I first wrote about this subject in our blog dated May 21, 2018. The United States Supreme Court denied certiorari on October 1, 2018 to Martins Beach 1, LLC v Surfrider Foundation, _____ U.S. _____, 2018 U.S. LEXIS 5704. The Court refused to hear an appeal by an owner to overturn a ruling that a beach access path must stay open.
The access to the beach was located near Half Moon Bay, California. The property never had public access. The beach could only be accessed by driving down a private road after the payment of a fee. There was no question that the public owns the portion of Martins Beach below the high-tide line. After the property was acquired by a new owner, the County demanded that the beach be open to the public year-round. The basis for demand was the California Coastal Act of 1976. The petition for certiorari alleged that the physical invasion of private property is a per se taking and that the Coastal Act cannot constitutionally be applied to compel uncompensated physical invasions of private property. After all, the right to exclude others is “one of the most essential sticks in the bundle of rights that are commonly characterized as property.” Loretto v Teleprompter Manhattan CATV, 458 U.S. 419, 433 (1982).
In prior cases, the Supreme Court has not hesitated to strike down coercive conditions which violate the Taking Clause. In Nollan v Cal. Coastal Comm’n, 483 U.S. 825 (1987), the Court struck down the requirement that an easement be granted over their beach front as a condition for a permit to rebuild their house. The Court reaffirmed the principle in Dolan v City of Tigard, 512 U.S. 374 (1994), where the City required a public-access walkway as a condition to expand a building. The Court held there must be an “essential nexus” between what the landowner is seeking and the need for public access. As it stands, the owner of Martins Beach must continue to keep open a money-losing business. According to the Amicus brief of the California Association of Realtors, there are some 1.5 million acres of coastal land that are affected by the Coastal Act and may require permits to simply lock a gate and protect lawfully owned property. The Martins Beach case is far from over, the Coastal Act provides that an owner may apply for a permit to close the road. If that permit is denied, you can be sure further litigation will ensue.
But the Supreme Court has upheld public beach access. In Stop The Beach Renourishment, Inc. v Environmental Protection et. al., 560 U.S. 702 (2010), the Court held that it was proper for Florida to provide for public beach access when there is beach renourishment since the taxpayer funded sand belongs to and benefits the public.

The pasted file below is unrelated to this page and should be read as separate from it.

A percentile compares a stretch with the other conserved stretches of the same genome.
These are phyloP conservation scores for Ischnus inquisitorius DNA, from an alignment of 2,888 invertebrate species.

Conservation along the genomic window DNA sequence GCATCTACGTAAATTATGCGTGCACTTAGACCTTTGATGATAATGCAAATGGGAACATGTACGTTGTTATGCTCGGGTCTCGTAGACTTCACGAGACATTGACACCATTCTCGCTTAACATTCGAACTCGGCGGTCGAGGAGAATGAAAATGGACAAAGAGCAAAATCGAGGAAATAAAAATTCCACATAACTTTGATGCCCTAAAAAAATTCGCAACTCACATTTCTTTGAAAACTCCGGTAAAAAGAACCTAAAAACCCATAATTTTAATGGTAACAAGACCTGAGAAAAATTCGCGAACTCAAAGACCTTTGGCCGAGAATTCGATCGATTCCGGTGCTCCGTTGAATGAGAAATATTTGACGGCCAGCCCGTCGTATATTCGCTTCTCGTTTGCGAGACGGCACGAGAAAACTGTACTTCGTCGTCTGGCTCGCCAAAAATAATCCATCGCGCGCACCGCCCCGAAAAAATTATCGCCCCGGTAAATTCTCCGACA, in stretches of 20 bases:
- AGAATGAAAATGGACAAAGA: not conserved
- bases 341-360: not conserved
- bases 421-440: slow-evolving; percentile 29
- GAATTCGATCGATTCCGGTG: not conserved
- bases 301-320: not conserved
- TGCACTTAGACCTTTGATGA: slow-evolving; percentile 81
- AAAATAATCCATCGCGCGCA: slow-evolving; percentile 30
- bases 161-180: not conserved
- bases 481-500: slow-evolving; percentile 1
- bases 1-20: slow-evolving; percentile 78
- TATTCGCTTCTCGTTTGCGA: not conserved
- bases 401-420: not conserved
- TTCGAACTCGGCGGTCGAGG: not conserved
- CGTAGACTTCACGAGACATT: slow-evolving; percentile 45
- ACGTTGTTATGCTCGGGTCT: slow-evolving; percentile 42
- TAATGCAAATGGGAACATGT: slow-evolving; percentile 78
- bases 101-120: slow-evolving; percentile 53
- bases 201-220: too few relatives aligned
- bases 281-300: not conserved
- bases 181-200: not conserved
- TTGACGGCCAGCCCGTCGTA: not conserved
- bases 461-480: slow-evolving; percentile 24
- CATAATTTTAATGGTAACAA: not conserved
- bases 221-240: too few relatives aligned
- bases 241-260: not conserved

In New York it is State policy to provide public access to beaches.
Subdivision 4 of Section 912 of New York’s Executive Law, provides that, inter alia, within coastal areas, it is the public policy of the State of New York “to encourage and facilitate public access for recreational purposes.”
In Smith v State of New York, 153 AD2d 737 (2d Dept. 1989), the Second Department held that while a conveyance might have been made of land and beaches around the City of Glen Cove, any such conveyance must comport with the best public use and not be injurious to the public good. The Court stated in Smith: [E]xclusion of the public from enjoying the area which they have lawfully enjoyed for over 100 years would constitute an impermissible impairment of the public interest.
As was declared in Illinois Cent. R.R. v Illinois (146 US 387, 452-453), “abdication of the general control by the State over lands under the navigable waters … is not consistent with the exercise of that trust which requires the government of the State to preserve such waters for the use of the public. The trust devolving upon the State for the public, and which can only be discharged by the management and control of property in which the public has an interest, cannot be relinquished by a transfer of the property. The control of the State for the purposes of the trust can never be lost, except as to such parcels as are used in promoting the interests of the public therein, or can be disposed of without any substantial impairment of the public interest in the lands and waters remaining” (see also, Marba Sea Bay Corp. v Clinton St. Realty Corp., 272 NY 292, 296; Tiffany v Town of Oyster Bay, 234 NY 15, 20, 21; People v Steeplechase Park Co., 218 NY 459).
A complete essay on the subject will appear on October 23, 2018 in my column “Condemnation and Tax Certiorari” in the New York Law Journal.